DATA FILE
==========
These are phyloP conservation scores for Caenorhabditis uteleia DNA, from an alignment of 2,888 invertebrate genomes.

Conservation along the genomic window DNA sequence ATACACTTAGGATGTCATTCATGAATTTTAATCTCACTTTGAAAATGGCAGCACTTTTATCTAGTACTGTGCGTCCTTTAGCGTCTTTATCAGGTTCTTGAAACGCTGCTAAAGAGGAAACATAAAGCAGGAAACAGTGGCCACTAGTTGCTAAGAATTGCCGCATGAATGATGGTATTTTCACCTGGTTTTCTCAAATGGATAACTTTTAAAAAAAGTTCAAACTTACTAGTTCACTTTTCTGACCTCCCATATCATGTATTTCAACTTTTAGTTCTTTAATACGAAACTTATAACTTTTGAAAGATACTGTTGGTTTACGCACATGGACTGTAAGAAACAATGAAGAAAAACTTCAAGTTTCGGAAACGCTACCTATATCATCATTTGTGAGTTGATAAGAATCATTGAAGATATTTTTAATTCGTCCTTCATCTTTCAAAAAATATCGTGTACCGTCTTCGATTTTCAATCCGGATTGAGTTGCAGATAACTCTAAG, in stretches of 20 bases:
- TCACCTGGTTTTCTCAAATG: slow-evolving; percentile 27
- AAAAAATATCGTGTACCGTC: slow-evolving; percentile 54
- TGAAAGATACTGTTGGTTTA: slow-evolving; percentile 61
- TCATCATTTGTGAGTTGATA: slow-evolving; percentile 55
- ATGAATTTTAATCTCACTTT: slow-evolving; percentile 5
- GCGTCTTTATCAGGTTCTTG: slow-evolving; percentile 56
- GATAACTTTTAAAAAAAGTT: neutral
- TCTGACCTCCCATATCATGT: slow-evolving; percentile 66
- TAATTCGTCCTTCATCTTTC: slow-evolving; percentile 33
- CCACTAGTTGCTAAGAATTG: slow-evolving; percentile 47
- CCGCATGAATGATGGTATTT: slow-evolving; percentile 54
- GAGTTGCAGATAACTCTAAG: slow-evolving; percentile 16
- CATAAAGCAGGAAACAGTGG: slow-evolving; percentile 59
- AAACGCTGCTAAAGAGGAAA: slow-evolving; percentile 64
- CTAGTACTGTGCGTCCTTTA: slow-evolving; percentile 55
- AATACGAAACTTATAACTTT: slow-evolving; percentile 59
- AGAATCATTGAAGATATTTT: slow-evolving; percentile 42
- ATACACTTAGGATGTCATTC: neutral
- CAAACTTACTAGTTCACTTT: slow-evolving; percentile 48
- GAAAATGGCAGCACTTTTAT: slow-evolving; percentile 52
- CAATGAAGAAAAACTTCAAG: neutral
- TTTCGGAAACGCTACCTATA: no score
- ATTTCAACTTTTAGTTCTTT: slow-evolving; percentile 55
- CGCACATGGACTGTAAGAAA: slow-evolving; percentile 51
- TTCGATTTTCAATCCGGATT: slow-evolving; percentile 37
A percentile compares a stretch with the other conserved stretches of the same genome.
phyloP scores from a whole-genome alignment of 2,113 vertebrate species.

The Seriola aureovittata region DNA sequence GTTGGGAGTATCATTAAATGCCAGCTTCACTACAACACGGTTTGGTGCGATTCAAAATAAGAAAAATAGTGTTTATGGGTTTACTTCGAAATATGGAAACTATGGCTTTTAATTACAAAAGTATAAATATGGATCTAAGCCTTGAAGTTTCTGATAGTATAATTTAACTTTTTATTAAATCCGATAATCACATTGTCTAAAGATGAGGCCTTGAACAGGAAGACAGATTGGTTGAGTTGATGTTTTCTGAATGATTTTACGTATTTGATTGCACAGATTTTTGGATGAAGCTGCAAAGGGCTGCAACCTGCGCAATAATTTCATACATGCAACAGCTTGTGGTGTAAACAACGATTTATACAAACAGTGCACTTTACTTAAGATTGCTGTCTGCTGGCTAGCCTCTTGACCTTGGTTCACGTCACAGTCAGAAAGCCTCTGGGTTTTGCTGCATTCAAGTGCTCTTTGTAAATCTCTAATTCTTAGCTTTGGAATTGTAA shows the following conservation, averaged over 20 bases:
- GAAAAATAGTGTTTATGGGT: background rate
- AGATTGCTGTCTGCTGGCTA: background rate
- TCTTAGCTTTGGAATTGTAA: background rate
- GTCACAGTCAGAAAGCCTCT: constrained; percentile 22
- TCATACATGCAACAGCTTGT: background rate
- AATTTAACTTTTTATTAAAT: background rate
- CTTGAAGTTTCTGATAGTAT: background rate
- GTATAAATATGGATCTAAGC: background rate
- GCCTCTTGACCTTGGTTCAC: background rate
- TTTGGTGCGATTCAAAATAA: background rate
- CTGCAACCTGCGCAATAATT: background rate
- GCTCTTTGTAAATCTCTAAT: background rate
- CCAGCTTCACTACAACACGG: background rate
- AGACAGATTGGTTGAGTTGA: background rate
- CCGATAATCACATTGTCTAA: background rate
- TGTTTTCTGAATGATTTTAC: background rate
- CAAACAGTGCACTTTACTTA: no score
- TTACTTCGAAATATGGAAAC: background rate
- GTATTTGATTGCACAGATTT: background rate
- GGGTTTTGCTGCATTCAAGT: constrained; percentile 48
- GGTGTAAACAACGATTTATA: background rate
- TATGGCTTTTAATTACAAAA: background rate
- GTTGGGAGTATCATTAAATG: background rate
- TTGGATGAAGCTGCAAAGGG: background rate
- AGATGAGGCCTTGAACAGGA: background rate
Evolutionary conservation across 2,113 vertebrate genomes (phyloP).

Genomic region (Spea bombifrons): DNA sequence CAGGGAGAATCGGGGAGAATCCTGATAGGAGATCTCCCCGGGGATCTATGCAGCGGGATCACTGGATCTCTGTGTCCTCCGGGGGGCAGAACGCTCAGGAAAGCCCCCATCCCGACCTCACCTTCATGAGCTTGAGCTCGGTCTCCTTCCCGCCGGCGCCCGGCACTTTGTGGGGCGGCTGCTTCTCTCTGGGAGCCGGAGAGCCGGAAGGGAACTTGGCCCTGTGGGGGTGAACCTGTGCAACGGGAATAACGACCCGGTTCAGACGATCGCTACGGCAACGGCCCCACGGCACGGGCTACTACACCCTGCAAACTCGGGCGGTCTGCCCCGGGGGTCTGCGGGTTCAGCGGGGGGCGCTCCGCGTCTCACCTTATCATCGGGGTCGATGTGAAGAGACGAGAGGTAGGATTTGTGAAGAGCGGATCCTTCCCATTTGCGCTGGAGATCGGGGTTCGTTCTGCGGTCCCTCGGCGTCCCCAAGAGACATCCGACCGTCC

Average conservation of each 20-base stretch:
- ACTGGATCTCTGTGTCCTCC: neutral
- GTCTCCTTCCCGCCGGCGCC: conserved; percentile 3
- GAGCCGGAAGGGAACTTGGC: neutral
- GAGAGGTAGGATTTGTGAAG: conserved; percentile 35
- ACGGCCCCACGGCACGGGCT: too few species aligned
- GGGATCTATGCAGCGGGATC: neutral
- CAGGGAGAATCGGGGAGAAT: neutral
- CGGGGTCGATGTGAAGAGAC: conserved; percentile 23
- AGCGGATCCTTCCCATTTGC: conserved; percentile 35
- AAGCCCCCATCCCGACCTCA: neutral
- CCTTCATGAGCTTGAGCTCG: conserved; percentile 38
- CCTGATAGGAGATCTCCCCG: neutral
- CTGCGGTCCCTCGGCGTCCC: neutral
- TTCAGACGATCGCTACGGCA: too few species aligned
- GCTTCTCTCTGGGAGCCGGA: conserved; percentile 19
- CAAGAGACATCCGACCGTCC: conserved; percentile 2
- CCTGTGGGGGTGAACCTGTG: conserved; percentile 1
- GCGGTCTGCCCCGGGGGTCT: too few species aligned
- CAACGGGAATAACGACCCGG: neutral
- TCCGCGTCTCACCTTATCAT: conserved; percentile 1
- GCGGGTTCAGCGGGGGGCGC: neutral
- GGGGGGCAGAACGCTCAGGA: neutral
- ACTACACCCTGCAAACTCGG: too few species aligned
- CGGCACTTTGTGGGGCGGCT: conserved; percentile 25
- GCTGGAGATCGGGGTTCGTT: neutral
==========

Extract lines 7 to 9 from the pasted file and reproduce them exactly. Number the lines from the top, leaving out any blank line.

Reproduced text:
- ATGAATTTTAATCTCACTTT: slow-evolving; percentile 5
- GCGTCTTTATCAGGTTCTTG: slow-evolving; percentile 56
- GATAACTTTTAAAAAAAGTT: neutral